Explained: What is Rubella? The disease 'detected' in India's wheat consignment to Turkey
Rubella, also known as German measles, is a viral infection that causes a rash and other symptoms. There is no specific treatment for rubella but the disease is preventable by vaccination.
New Delhi, June 03: In a recent report, Turkey has rejected an Indian wheat consignment over phytosanitary concerns, prompting a ship to initiate its return journey on May 29, 2022. The MV Ince Akdeniz loaded with 56,877 tonnes of durum wheat is now returning back to Kandala port in Gujarat from Turkey, according to an update by S&P Global Community Insights.
"The wheat consignment was detected with Indian Rubella disease and was rejected by the Turkish ministry of agriculture and forestry," a trader based in Istanbul told S&P.
The vessel will return to Kandla by mid-June, the trader added.
How Turkey's allegations likely to affect India
Turkey's decision comes at a time when international buyers have been looking to secure supplies of wheat. According to the S&P report, this has made exporters anxious about the future of other wheat shipments headed to different nations, including to Egypt in the next few days.
Following the rejection over Rubella disease concerns, the demand for Indian wheat may be affected internationally. This could trigger the prices of wheat to reduce in the country and abroad.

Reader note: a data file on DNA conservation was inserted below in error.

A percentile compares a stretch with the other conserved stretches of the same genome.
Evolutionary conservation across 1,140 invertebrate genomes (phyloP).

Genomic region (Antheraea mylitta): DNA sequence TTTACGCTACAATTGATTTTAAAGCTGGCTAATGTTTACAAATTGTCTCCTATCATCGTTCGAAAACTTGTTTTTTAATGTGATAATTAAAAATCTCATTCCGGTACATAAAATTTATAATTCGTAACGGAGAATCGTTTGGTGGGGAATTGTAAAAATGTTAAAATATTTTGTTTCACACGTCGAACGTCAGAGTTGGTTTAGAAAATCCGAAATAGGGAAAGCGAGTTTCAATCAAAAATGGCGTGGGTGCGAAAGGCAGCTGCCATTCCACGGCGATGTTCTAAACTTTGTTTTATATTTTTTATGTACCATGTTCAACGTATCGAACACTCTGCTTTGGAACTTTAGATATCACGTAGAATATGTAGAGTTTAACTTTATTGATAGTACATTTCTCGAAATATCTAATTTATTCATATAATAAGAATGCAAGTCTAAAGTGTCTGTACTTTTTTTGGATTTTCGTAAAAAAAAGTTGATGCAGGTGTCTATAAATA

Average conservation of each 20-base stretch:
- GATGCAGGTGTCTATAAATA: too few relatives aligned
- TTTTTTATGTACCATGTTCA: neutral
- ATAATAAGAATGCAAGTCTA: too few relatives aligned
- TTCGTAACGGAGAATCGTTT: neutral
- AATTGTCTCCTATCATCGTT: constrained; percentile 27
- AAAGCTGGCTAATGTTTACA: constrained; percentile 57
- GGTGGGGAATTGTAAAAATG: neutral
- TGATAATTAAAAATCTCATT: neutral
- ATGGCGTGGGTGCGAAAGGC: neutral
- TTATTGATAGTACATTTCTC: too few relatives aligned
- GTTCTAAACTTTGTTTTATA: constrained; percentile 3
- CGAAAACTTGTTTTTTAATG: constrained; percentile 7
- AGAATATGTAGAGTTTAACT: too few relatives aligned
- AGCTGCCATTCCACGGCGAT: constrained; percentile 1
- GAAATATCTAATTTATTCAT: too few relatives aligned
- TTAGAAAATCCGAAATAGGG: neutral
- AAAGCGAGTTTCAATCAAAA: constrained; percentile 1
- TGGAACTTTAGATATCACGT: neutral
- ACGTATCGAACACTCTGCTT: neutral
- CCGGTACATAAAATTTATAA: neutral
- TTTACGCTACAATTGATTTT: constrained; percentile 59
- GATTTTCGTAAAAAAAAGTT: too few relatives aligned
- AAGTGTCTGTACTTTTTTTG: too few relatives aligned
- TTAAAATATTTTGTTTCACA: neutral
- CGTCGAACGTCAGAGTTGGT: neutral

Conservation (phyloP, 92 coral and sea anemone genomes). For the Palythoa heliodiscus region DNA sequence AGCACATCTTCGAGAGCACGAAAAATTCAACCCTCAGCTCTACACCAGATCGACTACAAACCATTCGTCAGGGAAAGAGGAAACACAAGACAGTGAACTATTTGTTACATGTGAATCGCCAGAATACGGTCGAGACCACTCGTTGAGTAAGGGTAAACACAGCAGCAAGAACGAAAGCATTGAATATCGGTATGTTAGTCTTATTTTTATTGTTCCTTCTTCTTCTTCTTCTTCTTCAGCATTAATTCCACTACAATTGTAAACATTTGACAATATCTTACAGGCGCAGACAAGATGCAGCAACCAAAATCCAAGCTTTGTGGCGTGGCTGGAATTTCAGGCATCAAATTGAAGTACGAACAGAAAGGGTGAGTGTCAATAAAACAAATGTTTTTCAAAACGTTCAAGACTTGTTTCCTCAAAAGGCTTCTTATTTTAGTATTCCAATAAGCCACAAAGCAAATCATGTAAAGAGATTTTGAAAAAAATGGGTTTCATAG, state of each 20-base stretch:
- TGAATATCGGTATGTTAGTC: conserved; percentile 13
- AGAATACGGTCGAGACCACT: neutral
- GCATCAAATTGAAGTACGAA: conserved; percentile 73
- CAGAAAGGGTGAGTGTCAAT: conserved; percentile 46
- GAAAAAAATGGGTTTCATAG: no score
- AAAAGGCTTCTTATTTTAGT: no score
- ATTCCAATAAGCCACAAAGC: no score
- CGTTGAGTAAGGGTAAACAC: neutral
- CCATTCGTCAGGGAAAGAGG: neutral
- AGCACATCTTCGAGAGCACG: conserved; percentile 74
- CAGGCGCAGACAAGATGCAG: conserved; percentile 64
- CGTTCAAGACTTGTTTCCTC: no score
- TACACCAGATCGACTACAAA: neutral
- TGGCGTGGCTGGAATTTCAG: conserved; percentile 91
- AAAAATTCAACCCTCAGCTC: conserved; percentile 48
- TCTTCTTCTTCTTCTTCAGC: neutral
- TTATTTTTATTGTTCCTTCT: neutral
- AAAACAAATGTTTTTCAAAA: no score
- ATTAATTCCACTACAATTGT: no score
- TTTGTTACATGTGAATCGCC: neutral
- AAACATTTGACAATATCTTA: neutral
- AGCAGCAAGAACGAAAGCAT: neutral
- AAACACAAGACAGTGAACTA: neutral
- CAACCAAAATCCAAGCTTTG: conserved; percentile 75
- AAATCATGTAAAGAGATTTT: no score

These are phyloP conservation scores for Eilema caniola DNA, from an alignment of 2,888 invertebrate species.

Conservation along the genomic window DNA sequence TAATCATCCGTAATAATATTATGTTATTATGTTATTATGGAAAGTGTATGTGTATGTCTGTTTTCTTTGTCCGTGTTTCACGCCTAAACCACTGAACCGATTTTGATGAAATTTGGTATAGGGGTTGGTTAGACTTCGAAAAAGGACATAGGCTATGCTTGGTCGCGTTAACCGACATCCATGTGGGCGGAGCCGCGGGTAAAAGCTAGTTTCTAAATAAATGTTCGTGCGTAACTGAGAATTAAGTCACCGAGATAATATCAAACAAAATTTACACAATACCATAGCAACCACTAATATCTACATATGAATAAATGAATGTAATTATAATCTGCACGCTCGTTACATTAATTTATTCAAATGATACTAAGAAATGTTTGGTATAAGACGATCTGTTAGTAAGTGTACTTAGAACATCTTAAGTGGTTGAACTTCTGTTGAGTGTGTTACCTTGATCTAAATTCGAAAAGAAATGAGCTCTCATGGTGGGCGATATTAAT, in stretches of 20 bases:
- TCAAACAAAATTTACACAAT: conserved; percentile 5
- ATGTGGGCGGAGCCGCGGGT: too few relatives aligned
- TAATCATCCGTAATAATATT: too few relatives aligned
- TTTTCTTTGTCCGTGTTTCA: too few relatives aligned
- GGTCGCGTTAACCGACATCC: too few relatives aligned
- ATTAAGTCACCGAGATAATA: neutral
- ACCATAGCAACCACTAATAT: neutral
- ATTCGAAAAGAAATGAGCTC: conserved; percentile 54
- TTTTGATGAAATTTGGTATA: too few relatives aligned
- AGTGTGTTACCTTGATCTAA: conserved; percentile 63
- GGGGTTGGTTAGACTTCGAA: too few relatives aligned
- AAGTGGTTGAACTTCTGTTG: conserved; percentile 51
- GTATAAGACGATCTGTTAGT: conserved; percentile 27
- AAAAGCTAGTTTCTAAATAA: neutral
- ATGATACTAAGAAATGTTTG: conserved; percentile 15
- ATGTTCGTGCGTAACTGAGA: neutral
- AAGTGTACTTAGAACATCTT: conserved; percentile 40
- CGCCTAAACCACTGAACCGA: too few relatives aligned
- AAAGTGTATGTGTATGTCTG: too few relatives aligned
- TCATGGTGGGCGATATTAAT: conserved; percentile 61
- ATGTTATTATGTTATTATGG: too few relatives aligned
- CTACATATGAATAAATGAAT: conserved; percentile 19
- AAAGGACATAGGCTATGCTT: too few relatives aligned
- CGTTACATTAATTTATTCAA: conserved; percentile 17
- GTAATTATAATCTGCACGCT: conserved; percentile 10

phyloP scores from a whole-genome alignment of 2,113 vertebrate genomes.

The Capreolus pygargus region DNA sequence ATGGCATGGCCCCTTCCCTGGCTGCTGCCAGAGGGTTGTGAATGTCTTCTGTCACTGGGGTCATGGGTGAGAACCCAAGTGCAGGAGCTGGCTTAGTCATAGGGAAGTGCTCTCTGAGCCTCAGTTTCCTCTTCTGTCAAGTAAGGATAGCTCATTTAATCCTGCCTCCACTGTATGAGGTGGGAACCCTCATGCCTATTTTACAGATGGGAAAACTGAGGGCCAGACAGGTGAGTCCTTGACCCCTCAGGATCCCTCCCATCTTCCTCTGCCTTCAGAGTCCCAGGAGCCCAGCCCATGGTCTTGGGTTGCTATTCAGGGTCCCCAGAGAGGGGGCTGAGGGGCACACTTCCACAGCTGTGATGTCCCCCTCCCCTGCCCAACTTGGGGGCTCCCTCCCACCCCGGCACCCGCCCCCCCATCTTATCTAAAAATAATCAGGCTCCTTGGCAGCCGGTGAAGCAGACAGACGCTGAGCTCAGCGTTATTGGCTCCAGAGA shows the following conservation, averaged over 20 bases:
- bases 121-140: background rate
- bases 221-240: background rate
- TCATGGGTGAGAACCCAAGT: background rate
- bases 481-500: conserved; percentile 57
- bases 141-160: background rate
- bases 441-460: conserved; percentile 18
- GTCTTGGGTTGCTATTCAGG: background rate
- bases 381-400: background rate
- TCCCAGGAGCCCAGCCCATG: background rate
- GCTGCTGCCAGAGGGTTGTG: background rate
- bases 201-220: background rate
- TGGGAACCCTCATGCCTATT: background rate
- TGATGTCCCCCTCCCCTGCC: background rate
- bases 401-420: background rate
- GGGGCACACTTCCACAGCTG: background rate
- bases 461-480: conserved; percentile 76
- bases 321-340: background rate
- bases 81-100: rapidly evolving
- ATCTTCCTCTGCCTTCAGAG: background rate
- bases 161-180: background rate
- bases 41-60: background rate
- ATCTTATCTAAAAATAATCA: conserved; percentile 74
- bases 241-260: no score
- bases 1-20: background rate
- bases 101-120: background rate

What is Rubella disease in humans?
Rubella is a contagious disease caused by a virus. Most people who get rubella usually have a mild illness, with symptoms that can include a low-grade fever, sore throat, and a rash that starts on the face and spreads to the rest of the body. Rubella can cause a miscarriage or serious birth defects in a developing baby if a woman is infected while she is pregnant. The best protection against rubella is MMR (measles-mumps-rubella) vaccine.
Is rubella airborne?
Rubella spreads through the air through coughing or sneezing. A person with the virus can transmit
- 1 week before a rash develops
1 week after symptoms first appear
In children, the disease is usually mild, with symptoms including a rash, low fever (
Once a person is infected, the virus spreads throughout the body in about 5-7 days. Symptoms usually appear 2 to 3 weeks after exposure. The most infectious period is usually 1-5 days after the appearance of the rash.
When a woman is infected with the rubella virus early in pregnancy, she has a 90% chance of passing the virus on to her fetus. This can cause the death of the fetus, or it may cause CRS. Infants with CRS may excrete the virus for a year or more.
The rubella vaccine is a live attenuated strain, and a single dose gives more than 95% long-lasting immunity, which is similar to that induced by natural infection.
Rubella vaccines are available either in monovalent formulation (a vaccine directed at only one pathogen) or more commonly in combinations with other vaccines such as with vaccines against measles (MR), measles and mumps (MMR), or measles, mumps and varicella (MMRV).